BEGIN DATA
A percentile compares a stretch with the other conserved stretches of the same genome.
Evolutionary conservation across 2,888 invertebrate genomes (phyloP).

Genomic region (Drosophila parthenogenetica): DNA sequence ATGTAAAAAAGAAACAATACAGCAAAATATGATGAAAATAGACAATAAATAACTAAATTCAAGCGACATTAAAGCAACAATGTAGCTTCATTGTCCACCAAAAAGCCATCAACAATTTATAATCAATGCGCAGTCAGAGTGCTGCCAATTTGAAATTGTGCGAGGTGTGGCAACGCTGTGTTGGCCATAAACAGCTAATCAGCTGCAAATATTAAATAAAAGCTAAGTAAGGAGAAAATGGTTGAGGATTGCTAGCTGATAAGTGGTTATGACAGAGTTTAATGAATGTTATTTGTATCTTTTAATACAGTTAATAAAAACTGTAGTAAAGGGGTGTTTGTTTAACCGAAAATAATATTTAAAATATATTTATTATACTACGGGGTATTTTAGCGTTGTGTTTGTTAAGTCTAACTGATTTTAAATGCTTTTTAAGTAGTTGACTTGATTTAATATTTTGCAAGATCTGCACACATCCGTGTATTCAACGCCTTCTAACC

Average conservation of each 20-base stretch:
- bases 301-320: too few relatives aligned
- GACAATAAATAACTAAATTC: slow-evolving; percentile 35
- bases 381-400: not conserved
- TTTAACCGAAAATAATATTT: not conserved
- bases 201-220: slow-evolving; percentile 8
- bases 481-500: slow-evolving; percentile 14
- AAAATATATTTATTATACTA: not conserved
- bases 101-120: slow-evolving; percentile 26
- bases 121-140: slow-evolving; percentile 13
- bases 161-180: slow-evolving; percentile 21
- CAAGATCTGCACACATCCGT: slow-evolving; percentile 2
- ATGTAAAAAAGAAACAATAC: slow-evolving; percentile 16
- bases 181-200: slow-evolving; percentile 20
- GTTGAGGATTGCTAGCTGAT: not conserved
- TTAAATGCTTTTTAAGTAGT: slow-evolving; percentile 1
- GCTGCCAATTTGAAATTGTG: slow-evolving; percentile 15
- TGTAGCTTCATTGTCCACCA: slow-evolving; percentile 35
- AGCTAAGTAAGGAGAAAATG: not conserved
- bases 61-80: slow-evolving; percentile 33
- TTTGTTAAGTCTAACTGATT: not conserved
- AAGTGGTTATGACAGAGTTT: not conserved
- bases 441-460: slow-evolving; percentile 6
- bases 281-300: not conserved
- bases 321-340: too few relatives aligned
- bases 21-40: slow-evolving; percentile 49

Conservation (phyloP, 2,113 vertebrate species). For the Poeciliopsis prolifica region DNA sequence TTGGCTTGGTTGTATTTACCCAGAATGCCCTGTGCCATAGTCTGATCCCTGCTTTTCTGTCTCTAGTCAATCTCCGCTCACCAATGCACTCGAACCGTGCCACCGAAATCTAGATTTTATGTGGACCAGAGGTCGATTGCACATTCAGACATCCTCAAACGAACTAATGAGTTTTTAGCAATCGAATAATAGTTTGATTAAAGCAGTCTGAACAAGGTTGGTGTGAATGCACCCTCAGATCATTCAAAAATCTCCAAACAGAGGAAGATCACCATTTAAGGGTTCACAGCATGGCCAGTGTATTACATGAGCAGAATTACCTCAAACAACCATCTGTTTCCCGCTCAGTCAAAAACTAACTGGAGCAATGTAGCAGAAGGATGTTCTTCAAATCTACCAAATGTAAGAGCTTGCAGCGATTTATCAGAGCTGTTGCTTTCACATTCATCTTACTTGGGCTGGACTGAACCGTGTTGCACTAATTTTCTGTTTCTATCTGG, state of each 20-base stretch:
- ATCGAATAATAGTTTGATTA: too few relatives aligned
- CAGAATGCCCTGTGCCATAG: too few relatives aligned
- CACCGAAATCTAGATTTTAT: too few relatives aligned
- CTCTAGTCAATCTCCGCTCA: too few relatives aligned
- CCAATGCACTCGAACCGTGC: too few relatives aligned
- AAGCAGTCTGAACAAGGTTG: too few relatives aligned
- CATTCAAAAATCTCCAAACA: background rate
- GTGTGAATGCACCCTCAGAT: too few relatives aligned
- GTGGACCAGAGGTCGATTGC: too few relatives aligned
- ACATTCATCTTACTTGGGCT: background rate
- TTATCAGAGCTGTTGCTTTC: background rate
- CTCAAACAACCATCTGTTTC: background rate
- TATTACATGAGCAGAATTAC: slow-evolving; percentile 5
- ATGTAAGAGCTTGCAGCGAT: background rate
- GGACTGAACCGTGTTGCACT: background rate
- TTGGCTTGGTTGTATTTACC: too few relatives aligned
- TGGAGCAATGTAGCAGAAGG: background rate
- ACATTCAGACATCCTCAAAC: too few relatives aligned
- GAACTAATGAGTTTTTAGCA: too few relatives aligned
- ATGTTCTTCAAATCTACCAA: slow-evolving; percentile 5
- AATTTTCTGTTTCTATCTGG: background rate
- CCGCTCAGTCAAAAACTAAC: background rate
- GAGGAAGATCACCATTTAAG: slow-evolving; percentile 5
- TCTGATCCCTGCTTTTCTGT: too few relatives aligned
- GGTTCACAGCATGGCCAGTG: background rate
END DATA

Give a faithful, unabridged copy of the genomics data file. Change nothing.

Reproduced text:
A percentile compares a stretch with the other conserved stretches of the same genome.
Evolutionary conservation across 2,888 invertebrate genomes (phyloP).

Genomic region (Drosophila parthenogenetica): DNA sequence ATGTAAAAAAGAAACAATACAGCAAAATATGATGAAAATAGACAATAAATAACTAAATTCAAGCGACATTAAAGCAACAATGTAGCTTCATTGTCCACCAAAAAGCCATCAACAATTTATAATCAATGCGCAGTCAGAGTGCTGCCAATTTGAAATTGTGCGAGGTGTGGCAACGCTGTGTTGGCCATAAACAGCTAATCAGCTGCAAATATTAAATAAAAGCTAAGTAAGGAGAAAATGGTTGAGGATTGCTAGCTGATAAGTGGTTATGACAGAGTTTAATGAATGTTATTTGTATCTTTTAATACAGTTAATAAAAACTGTAGTAAAGGGGTGTTTGTTTAACCGAAAATAATATTTAAAATATATTTATTATACTACGGGGTATTTTAGCGTTGTGTTTGTTAAGTCTAACTGATTTTAAATGCTTTTTAAGTAGTTGACTTGATTTAATATTTTGCAAGATCTGCACACATCCGTGTATTCAACGCCTTCTAACC

Average conservation of each 20-base stretch:
- bases 301-320: too few relatives aligned
- GACAATAAATAACTAAATTC: slow-evolving; percentile 35
- bases 381-400: not conserved
- TTTAACCGAAAATAATATTT: not conserved
- bases 201-220: slow-evolving; percentile 8
- bases 481-500: slow-evolving; percentile 14
- AAAATATATTTATTATACTA: not conserved
- bases 101-120: slow-evolving; percentile 26
- bases 121-140: slow-evolving; percentile 13
- bases 161-180: slow-evolving; percentile 21
- CAAGATCTGCACACATCCGT: slow-evolving; percentile 2
- ATGTAAAAAAGAAACAATAC: slow-evolving; percentile 16
- bases 181-200: slow-evolving; percentile 20
- GTTGAGGATTGCTAGCTGAT: not conserved
- TTAAATGCTTTTTAAGTAGT: slow-evolving; percentile 1
- GCTGCCAATTTGAAATTGTG: slow-evolving; percentile 15
- TGTAGCTTCATTGTCCACCA: slow-evolving; percentile 35
- AGCTAAGTAAGGAGAAAATG: not conserved
- bases 61-80: slow-evolving; percentile 33
- TTTGTTAAGTCTAACTGATT: not conserved
- AAGTGGTTATGACAGAGTTT: not conserved
- bases 441-460: slow-evolving; percentile 6
- bases 281-300: not conserved
- bases 321-340: too few relatives aligned
- bases 21-40: slow-evolving; percentile 49

Conservation (phyloP, 2,113 vertebrate species). For the Poeciliopsis prolifica region DNA sequence TTGGCTTGGTTGTATTTACCCAGAATGCCCTGTGCCATAGTCTGATCCCTGCTTTTCTGTCTCTAGTCAATCTCCGCTCACCAATGCACTCGAACCGTGCCACCGAAATCTAGATTTTATGTGGACCAGAGGTCGATTGCACATTCAGACATCCTCAAACGAACTAATGAGTTTTTAGCAATCGAATAATAGTTTGATTAAAGCAGTCTGAACAAGGTTGGTGTGAATGCACCCTCAGATCATTCAAAAATCTCCAAACAGAGGAAGATCACCATTTAAGGGTTCACAGCATGGCCAGTGTATTACATGAGCAGAATTACCTCAAACAACCATCTGTTTCCCGCTCAGTCAAAAACTAACTGGAGCAATGTAGCAGAAGGATGTTCTTCAAATCTACCAAATGTAAGAGCTTGCAGCGATTTATCAGAGCTGTTGCTTTCACATTCATCTTACTTGGGCTGGACTGAACCGTGTTGCACTAATTTTCTGTTTCTATCTGG, state of each 20-base stretch:
- ATCGAATAATAGTTTGATTA: too few relatives aligned
- CAGAATGCCCTGTGCCATAG: too few relatives aligned
- CACCGAAATCTAGATTTTAT: too few relatives aligned
- CTCTAGTCAATCTCCGCTCA: too few relatives aligned
- CCAATGCACTCGAACCGTGC: too few relatives aligned
- AAGCAGTCTGAACAAGGTTG: too few relatives aligned
- CATTCAAAAATCTCCAAACA: background rate
- GTGTGAATGCACCCTCAGAT: too few relatives aligned
- GTGGACCAGAGGTCGATTGC: too few relatives aligned
- ACATTCATCTTACTTGGGCT: background rate
- TTATCAGAGCTGTTGCTTTC: background rate
- CTCAAACAACCATCTGTTTC: background rate
- TATTACATGAGCAGAATTAC: slow-evolving; percentile 5
- ATGTAAGAGCTTGCAGCGAT: background rate
- GGACTGAACCGTGTTGCACT: background rate
- TTGGCTTGGTTGTATTTACC: too few relatives aligned
- TGGAGCAATGTAGCAGAAGG: background rate
- ACATTCAGACATCCTCAAAC: too few relatives aligned
- GAACTAATGAGTTTTTAGCA: too few relatives aligned
- ATGTTCTTCAAATCTACCAA: slow-evolving; percentile 5
- AATTTTCTGTTTCTATCTGG: background rate
- CCGCTCAGTCAAAAACTAAC: background rate
- GAGGAAGATCACCATTTAAG: slow-evolving; percentile 5
- TCTGATCCCTGCTTTTCTGT: too few relatives aligned
- GGTTCACAGCATGGCCAGTG: background rate